Calculating the cost of tech-fueled discrimination

Overt racism is easy to spot. But it takes patience and perspective to identify microaggressions — behaviors that systematically degrade or exclude minority communities from key financial services, predictive policing, risk-based sentencing, and predatory lending, to name just a few examples — and to understand the larger impact on affected communities.

As technology rapidly changes our society and our economy, data and technology can be weaponized, unwittingly or otherwise, against diverse communities. But one MIT grad student hoping to turn data and technology into instruments of change has launched a conference to bring together scientists, mathematicians, tech specialists, and community activists to identify the algorithms and other data that suppress racial equality.

Lucas Mason-Brown, an MIT PhD candidate in mathematics, organized the Data for Black Lives (D4BL) conference with Yeshimabeit Milner of Miami and Max Clermont of Chicago, two friends from Mason-Brown’s undergraduate days at Brown University.

The idea grew from a Twitter account to the conference just last summer. But once conceived, the conference quickly attracted dozens of top community activists, public officials, computer programmers, and data scientists — many of them Media Lab researchers — to participate. The registration filled up quickly, with more than 300 on the waiting list who were able to watch the conference sessions via Facebook livestream.   

An animated crowd gathered at the Media Lab last month armed with hope, and left with alliances and ideas.

“It was amazing, I don’t think Boston has ever seen a convening like this,” Mason-Brown said. “The energy was electric.”

MIT President L. Rafael Reif said that one of the biggest challenges today is to navigate technology’s impacts.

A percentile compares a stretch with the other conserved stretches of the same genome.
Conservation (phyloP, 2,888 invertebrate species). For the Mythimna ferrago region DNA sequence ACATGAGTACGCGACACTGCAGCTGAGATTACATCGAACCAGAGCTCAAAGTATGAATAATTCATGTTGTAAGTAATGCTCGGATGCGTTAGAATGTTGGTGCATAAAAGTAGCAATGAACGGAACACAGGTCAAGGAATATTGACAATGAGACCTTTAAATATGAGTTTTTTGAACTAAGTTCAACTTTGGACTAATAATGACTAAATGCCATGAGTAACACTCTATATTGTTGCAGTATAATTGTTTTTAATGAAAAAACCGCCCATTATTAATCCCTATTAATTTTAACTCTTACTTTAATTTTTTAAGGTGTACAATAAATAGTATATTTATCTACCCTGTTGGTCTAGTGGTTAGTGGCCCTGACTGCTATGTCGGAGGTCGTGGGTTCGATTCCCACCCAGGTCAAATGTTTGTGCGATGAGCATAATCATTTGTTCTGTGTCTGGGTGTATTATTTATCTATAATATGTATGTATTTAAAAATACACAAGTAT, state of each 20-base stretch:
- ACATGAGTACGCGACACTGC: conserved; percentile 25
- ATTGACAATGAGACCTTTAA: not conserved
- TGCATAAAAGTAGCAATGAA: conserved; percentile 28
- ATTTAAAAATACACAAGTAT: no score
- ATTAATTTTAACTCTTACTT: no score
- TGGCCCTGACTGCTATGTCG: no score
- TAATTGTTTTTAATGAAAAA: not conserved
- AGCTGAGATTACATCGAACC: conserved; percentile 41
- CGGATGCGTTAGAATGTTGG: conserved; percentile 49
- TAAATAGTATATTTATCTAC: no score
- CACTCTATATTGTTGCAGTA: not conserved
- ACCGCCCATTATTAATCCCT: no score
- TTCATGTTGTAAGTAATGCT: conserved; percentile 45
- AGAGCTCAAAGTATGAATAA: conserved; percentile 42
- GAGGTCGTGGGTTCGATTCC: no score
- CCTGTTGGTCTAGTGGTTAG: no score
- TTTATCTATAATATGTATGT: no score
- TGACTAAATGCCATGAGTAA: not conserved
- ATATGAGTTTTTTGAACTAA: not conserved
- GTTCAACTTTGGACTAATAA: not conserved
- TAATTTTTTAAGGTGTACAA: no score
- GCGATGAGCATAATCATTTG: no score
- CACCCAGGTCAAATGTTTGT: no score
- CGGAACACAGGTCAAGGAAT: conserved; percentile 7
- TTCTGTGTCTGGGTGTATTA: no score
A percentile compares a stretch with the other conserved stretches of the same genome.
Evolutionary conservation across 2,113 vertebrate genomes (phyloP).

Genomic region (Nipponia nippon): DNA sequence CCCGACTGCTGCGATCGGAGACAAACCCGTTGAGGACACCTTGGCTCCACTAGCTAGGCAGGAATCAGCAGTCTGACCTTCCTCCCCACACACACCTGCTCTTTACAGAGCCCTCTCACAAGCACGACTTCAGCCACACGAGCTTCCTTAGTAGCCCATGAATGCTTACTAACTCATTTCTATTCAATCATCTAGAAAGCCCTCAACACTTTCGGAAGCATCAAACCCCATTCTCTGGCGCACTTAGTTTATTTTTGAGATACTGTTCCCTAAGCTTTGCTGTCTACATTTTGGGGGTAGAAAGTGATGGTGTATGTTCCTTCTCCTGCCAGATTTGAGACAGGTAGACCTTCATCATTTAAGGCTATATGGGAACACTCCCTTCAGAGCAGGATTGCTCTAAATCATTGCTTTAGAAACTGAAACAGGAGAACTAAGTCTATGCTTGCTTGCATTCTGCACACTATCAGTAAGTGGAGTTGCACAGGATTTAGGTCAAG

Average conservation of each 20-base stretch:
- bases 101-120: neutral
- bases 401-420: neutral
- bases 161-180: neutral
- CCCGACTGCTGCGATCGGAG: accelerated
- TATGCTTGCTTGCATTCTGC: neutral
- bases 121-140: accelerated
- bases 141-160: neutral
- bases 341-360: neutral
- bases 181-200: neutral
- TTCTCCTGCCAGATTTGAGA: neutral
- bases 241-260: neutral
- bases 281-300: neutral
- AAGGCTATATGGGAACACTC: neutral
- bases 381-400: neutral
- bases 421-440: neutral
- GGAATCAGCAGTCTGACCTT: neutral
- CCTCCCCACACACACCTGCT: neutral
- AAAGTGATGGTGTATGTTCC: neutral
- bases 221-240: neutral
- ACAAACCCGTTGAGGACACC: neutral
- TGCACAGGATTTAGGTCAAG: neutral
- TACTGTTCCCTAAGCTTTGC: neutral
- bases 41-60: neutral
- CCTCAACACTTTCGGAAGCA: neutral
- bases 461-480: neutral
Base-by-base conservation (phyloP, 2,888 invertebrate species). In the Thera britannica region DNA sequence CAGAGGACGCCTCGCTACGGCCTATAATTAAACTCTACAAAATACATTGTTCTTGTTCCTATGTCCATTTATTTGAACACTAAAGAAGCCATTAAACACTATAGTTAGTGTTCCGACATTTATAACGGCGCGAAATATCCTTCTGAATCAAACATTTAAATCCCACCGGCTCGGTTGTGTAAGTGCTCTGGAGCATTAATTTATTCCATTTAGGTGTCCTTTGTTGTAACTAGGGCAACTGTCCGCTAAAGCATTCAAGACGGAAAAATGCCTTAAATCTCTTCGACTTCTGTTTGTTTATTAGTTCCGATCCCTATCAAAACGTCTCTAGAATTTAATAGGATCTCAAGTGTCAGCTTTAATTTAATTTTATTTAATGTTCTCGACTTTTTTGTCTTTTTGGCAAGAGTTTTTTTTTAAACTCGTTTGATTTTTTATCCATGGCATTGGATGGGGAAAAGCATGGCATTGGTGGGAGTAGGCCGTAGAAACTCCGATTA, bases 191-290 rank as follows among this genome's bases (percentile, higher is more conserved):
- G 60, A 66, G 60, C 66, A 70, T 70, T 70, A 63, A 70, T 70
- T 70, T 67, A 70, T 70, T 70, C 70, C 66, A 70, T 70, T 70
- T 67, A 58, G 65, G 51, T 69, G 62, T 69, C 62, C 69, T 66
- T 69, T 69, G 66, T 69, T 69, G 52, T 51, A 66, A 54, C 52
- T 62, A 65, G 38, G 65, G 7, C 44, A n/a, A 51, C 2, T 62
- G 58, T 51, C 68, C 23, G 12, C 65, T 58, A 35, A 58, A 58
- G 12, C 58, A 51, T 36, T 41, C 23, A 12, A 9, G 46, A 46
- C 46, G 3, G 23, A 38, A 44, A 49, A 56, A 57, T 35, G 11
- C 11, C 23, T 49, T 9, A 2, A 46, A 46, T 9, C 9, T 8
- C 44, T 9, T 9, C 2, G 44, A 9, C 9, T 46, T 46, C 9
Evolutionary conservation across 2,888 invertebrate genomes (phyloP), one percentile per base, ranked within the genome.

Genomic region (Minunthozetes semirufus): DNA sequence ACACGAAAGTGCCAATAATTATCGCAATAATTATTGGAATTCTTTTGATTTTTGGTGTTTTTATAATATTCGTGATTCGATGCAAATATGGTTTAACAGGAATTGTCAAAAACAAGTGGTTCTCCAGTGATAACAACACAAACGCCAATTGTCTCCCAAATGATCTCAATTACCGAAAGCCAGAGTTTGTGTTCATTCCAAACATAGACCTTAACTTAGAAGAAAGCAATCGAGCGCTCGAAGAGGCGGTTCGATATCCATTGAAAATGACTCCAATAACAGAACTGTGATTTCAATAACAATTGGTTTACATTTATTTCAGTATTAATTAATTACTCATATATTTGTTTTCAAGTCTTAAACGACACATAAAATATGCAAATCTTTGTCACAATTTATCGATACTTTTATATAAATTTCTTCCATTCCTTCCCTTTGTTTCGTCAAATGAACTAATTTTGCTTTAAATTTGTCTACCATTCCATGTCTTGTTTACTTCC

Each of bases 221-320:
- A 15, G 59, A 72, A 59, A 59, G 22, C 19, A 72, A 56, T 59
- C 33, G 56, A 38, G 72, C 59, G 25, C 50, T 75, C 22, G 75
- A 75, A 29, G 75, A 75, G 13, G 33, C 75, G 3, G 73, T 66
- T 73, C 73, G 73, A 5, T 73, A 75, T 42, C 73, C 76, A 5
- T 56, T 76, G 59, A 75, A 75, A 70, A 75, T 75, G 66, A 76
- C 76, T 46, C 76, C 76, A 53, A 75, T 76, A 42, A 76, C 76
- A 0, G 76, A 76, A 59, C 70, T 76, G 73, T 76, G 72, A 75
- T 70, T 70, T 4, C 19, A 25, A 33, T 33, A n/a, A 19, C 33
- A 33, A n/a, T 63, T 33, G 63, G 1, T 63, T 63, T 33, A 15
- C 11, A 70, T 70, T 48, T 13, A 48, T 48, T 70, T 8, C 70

“We welcome your impatience for answers, your insistence that it must be possible to use today’s most powerful technologies to make our society more just, more inclusive and more fair,” he told the crowd Friday night. “Automation and artificial intelligence will continue to transform our work, our lives, our society. Whether the outcome is inclusive or exclusive, whether fair or laissez faire, it is up to us.”

Keynote speaker Ruha Benjamin, a sociologist and an associate professor in the Department of African American Studies at Princeton University and author of “People Science: Bodies and Rights on the Stem Cell Frontier,” earned a standing ovation.

“There is a simmering, there is a substrate of violence, of anti-Black racism, that gives rise to the headlines,” she said. “So we’re looking at the fine print. We’re interrupting a dominant narrative. We’re not going to focus narrowly on technology because that already circumscribes the conversation, we’re going to zoom our lens out and we’re going to talk about the fact that interpretation is required to make sense of data.”   

Data can be dangerously drawn, she said, giving the example of The New York Times science reporter Nicholas Wade’s controversial book, “A Troublesome Inheritance: Genes, Race and Human History, which blames racial differences for varied degrees of economic success. The same goes for blaming technology, and not ourselves, when things go wrong, she said.   

“Human agency, human motivation, and values and politics, that is downstream, that comes after the facts,” she said. “So, what we’re doing is questioning the framing of technological determinism. We are partnering with our algorithms, we are enrolling our robots, we are in solidarity with this infrastructure. It’s not something we’re antagonistic to, but we’re thinking about how to enroll our androids in the struggle.”

Yeshimabeit Milner has been an activist since high school, when she started organizing around the school-to-jail pipeline issue, and is now executive director of D4BL.